From Jul 15th through Aug 30th, 2008.The State Corporation for Spanish Cultural Action Abroad, Museo Nacional de Teatro, Miami Dade College, City of Miami, Teatro Avante and Centro Cultural Español in Miami, have organized a tribute to Calderón de la Barca which includes an exhibition of theatre costumes and the performance of the Eucharistic play The Divine Philothea.
The exhibition Cien Años Vistiendo a Calderón (A Hundred Years Dressing Calderón) opened on July 15th at the Freedom Tower, located at 600 Biscayne Blvd, Miami and will run through August 30th, 2008. Calderón de la Barca is not only one of the authors that most lends himself to scenic renovation, but also one of the best known and most frequently performed playwrights. For this reason, the presence of this project in Miami represents the continuation of a theatre tradition initiated by the early Spanish companies in the 19th century.
The sample has been curated by Andrés Peláez and includes 40 costumes and 10 plotted costume designs from the Museo Nacional de Teatro, Compañía Nacional de Teatro Clásico and Cornejo tailoring, which have been used in various performances. By showing theatre attire, the exhibition aims at presenting the evolution in the staging of the works of Calderón de la Barca over the last century, from the first avant-garde movements brought from Central Europe, courtesy of Burman, Cortezo, and Emilio Burgos, to the Baroque ruptures of Nieva and Puigserver, or the most recent proposals by Miguel Narros and Andrea D’Odorico.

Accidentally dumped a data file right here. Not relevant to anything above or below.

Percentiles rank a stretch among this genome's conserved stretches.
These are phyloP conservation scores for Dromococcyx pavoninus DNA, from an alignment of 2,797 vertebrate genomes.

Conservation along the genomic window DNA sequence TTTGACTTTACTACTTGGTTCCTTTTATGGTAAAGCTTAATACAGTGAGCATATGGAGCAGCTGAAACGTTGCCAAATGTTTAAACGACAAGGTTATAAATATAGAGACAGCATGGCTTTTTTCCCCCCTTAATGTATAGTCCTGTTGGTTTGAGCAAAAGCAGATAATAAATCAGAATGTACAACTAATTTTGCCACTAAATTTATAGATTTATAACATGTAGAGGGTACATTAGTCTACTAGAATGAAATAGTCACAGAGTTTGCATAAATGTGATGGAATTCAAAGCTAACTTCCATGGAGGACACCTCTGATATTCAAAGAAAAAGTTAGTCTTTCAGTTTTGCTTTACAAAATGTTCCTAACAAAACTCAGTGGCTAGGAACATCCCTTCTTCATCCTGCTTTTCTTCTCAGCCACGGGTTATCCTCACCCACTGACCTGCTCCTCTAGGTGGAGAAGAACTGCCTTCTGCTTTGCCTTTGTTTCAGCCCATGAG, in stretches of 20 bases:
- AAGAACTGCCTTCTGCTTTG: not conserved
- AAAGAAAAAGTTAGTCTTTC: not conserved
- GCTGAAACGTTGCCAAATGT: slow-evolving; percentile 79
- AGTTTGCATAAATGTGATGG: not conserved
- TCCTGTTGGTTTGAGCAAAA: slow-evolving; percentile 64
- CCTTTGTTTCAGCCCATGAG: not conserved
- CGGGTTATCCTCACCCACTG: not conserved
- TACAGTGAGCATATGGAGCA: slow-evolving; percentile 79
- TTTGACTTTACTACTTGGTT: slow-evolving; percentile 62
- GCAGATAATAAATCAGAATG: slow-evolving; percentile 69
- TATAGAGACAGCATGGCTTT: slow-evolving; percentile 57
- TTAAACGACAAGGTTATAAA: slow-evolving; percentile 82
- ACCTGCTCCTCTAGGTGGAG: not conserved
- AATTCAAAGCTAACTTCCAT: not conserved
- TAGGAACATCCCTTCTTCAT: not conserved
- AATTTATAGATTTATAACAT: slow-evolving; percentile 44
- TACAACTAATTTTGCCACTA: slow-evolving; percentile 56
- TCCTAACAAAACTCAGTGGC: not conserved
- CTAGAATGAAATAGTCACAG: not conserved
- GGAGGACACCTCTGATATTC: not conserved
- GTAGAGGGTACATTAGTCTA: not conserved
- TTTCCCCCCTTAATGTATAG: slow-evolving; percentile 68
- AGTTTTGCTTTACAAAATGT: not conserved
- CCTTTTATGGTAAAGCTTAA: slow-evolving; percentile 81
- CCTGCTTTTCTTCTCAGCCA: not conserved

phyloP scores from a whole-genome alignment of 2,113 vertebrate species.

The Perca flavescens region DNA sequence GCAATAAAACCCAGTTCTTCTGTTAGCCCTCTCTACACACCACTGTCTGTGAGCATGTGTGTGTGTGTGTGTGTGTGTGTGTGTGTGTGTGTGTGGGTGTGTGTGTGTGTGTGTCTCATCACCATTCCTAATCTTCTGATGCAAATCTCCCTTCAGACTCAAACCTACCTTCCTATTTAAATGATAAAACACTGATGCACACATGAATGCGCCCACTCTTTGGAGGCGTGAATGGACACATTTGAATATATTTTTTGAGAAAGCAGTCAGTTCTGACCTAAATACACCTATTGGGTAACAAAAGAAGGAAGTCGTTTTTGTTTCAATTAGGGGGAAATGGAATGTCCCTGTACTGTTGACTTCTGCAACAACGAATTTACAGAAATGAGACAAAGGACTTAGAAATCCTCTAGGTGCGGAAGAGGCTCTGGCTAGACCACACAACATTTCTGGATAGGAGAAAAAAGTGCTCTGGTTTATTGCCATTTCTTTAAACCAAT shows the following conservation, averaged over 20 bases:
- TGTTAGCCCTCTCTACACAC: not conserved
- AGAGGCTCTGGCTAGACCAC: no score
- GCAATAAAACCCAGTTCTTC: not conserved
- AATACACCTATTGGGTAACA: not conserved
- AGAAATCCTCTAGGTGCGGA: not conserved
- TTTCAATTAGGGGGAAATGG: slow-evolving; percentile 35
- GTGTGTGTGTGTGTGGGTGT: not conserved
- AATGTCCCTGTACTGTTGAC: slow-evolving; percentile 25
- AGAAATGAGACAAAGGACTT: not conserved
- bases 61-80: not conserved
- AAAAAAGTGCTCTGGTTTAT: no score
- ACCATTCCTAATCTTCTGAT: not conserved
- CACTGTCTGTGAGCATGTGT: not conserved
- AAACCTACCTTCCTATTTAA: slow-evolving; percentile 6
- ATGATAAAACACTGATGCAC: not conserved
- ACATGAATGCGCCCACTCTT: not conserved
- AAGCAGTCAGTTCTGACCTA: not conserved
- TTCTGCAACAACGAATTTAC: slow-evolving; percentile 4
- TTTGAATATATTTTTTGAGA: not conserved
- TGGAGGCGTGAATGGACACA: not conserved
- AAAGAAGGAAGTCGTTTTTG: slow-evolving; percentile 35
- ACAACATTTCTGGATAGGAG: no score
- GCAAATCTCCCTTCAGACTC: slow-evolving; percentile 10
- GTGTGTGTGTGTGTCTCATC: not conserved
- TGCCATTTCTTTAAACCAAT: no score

According to its curator, the exhibition aims at discovering how, despite its immediacy in the production area, costume represents the scouting party of the artistic avant-garde. There is no longer any doubt that costume, whether for the theatre or not, is an artistic expression on its own right. This is evident when considering the big exhibitions that are organized on the subject of theatre or cinema costumes in major world museums arising great interest.
The Divine Philothea was written by Calderón in 1681 and literally follows the basic characteristics of the Eucharistic play: it provides a balanced combination of doctrinal content and the dramatization of a story. This play deals with a raid on a castle where a lady, wooed by two suitors, is shut away, a plot which is inspired by chivalrous literature.
The events portrayed on stage are naturally an allegory of the theological concepts referred to. In other words, the lady is the soul that is shut away in the body, represented by the castle. To sum up, this is a magnificent Eucharistic play that links action characteristic of a chivalrous comedy to the moral life of man, as representation of a struggle between the enemies of the soul, synthesizing the principal dogmas of the Catholic faith.
The music to this work was composed by José Nebra, and is noted for its cheerfulness vitality, and feeling. His work, apparently merely light and charming, is full of multiple nuances and contrasts that recall the sensitive and sentimental styles of Central Europe, without renouncing the authenticity of the popular genres of the Spanish 18th century.
For more information, please call: 305.448.9677